House Finches eat a diet of seeds, which they select by foraging on the ground. You can attract them to your feeders by providing sunflower seeds, nyjer seed and mixed seed. These finches love to spread the word and bring their friends. Once a single House Finch eats at your feeder, he’ll probably show up in a flock the next time.
5. Scarlet Tanager
Scientific name: Piranga olivacea
This bright red and black songbird is a treat to see as it migrates through Florida on its migratory path. Only Scarlet Tanager males are red, and not permanently. They generally molt before migrating south from Kentucky, Minnesota, and New York, but it’s possible that you might see some residual red feathers or late molters.
Once they’ve molted, they’re a lemony-green color. This blends in very well to Floridian foliage as well as the jungles of South America.
Attract Scarlet Tanagers to your yard by planting berry bushes. These insect eaters maintain a broad palate by feasting on brightly-colored berries.
6. Red-bellied Woodpecker
Scientific name: Melanerpes carolinus
The Red-bellied Woodpecker has red feathers on its head and belly. Although the scarlet mohawk is often the first clue you’ve spotted one of these woodpeckers, they also have a dusky red belly that often remains hidden against whatever they are clinging to.
Red-bellied Woodpeckers feast on insects they glean from pecking at the bark of trees. They can actually be enticed to visit bird feeders, especially in colder weather, by offering suet.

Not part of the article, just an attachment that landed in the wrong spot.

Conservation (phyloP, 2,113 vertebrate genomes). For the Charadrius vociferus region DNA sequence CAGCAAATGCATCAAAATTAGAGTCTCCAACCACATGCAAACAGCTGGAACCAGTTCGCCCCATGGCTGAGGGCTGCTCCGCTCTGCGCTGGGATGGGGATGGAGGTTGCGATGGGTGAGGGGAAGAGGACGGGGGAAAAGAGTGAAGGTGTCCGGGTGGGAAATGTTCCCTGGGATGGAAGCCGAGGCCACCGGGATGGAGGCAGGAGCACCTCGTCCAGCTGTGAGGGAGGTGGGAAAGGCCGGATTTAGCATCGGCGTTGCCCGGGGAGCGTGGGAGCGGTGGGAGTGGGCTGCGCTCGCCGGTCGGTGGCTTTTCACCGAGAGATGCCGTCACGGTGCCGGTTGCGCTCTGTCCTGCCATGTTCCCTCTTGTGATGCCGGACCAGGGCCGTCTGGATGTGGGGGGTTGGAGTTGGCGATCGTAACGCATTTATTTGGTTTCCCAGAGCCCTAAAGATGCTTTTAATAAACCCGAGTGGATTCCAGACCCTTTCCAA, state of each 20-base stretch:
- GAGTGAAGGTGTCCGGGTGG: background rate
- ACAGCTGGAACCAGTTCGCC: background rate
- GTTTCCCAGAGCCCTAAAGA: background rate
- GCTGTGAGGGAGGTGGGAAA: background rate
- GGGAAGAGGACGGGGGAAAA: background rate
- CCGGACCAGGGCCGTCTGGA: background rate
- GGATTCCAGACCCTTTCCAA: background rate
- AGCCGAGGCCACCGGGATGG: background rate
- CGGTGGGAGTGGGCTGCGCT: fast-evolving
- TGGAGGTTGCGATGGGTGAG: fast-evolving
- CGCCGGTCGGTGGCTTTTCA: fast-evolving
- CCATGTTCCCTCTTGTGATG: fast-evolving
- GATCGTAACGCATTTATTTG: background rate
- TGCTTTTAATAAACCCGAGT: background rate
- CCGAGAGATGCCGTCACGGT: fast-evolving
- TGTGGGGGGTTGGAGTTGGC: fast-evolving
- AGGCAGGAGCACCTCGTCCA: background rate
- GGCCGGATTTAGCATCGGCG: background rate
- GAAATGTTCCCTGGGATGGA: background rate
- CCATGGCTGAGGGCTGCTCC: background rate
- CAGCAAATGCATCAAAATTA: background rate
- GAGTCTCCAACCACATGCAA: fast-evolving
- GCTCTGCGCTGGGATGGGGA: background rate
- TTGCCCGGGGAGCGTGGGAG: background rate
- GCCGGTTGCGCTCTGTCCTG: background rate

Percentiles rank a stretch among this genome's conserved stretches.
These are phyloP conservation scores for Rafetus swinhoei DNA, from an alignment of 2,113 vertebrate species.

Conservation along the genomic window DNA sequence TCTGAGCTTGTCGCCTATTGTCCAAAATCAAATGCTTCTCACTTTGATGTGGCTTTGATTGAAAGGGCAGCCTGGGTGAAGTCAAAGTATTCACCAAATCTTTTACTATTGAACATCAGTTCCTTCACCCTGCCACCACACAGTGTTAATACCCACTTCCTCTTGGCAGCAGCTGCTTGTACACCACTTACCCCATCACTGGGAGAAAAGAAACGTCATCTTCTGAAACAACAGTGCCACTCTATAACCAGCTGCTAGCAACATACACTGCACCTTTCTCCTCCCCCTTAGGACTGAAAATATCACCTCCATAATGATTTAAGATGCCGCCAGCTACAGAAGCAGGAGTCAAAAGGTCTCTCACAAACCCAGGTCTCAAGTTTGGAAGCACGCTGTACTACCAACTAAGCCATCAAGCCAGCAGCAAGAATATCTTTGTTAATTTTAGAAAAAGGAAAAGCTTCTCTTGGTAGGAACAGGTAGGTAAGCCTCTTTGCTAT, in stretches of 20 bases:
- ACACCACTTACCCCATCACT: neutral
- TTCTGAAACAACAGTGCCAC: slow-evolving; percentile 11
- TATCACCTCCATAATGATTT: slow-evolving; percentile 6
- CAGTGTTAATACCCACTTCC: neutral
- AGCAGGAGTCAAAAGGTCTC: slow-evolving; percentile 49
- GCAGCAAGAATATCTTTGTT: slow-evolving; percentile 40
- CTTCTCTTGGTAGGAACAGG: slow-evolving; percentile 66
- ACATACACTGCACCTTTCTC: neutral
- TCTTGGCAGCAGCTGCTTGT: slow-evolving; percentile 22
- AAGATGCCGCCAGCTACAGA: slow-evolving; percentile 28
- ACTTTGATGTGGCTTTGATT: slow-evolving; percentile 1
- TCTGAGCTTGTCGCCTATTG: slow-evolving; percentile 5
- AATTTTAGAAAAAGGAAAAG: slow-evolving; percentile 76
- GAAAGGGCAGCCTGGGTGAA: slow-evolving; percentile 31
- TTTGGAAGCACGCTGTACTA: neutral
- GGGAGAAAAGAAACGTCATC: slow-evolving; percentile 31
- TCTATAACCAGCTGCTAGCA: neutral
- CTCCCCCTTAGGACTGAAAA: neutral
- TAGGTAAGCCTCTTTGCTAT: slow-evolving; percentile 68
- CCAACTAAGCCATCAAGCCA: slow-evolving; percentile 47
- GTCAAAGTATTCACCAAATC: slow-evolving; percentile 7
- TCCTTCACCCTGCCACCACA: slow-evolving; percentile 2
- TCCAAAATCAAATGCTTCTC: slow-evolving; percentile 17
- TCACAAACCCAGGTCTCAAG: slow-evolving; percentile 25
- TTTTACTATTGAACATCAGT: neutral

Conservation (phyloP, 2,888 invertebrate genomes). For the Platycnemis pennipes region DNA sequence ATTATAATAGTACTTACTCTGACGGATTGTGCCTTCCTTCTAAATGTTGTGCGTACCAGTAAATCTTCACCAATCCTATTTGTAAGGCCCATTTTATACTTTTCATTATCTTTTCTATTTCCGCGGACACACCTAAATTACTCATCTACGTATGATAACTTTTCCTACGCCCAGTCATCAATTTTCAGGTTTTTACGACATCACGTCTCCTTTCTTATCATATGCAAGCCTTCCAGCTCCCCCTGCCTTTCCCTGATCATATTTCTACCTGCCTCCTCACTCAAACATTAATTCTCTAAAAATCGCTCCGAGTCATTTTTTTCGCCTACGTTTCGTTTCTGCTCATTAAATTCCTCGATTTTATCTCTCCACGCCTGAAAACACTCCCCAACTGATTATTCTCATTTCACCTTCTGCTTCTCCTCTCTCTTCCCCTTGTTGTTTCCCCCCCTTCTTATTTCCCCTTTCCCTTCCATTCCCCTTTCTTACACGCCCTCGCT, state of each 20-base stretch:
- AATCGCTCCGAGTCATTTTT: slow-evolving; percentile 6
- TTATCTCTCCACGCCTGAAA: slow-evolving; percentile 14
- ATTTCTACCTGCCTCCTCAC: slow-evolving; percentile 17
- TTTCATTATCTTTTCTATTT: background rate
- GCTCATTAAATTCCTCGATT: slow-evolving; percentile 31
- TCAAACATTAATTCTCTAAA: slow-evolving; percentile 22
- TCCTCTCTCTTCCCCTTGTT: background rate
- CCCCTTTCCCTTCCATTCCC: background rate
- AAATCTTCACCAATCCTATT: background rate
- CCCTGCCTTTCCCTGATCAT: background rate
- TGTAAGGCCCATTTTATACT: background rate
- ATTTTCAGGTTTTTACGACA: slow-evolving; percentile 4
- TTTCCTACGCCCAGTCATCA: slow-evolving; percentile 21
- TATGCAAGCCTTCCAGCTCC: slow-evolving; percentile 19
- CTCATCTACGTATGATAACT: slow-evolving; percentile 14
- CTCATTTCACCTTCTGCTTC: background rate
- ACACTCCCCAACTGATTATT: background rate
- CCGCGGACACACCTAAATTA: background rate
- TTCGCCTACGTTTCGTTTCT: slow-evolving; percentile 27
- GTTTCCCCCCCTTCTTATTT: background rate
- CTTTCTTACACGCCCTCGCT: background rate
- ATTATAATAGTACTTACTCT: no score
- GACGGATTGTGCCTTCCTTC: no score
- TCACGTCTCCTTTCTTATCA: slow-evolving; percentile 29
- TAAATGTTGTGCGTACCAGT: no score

The dense foliage in Florida can be beneficial to this species. If you have an area of dead trees, snags, or dense brush, consider putting out peanuts, suet or sunflower seeds. They may even nest in tree cavities!
7. Painted Bunting
Scientific name: Passerina ciris
Painted Buntings are like a fruit sampler come to life. Draped in the brightest of colors – indigo, scarlet, and lime green – they are reminiscent of a garden full of ripe fruit.
Painted Buntings can be spotted in both summer and winter in Florida, albeit in different places. Look for them in the winter in areas south of Fort Myers throughout the peninsula. Remember that they probably won’t be red. Outside of the breeding season, males molt into a lime-green shade.
In the spring and summer, a small eastern population nests in the coastline north of Melbourne. If you live outside of these boundaries, don’t worry. Painted Buntings migrate in the fall and spring over the whole of the state.
8. Ruby-throated Hummingbird
Scientific name: Archilochus colubris
The Ruby-throated Hummingbird is one of the only hummingbirds that makes its home in the eastern half of North America. You can attract them to your yard with a traditional hummingbird feeder as well as nectar-producing flowers.
Spot this bird in the spring and summer in Florida in areas north of Tampa on both the Gulf and Atlantic coasts. If you live along the coast and south of Tampa, you may be lucky enough to harbor some Ruby-throated Hummingbirds in the winter months. Most of the population winters in southern Mexico and Central America, but a small group stays in southern Florida.
Only males have the characteristic red throat patch. It shines like a ruby in the sun and is easy to identify. Females are green and white.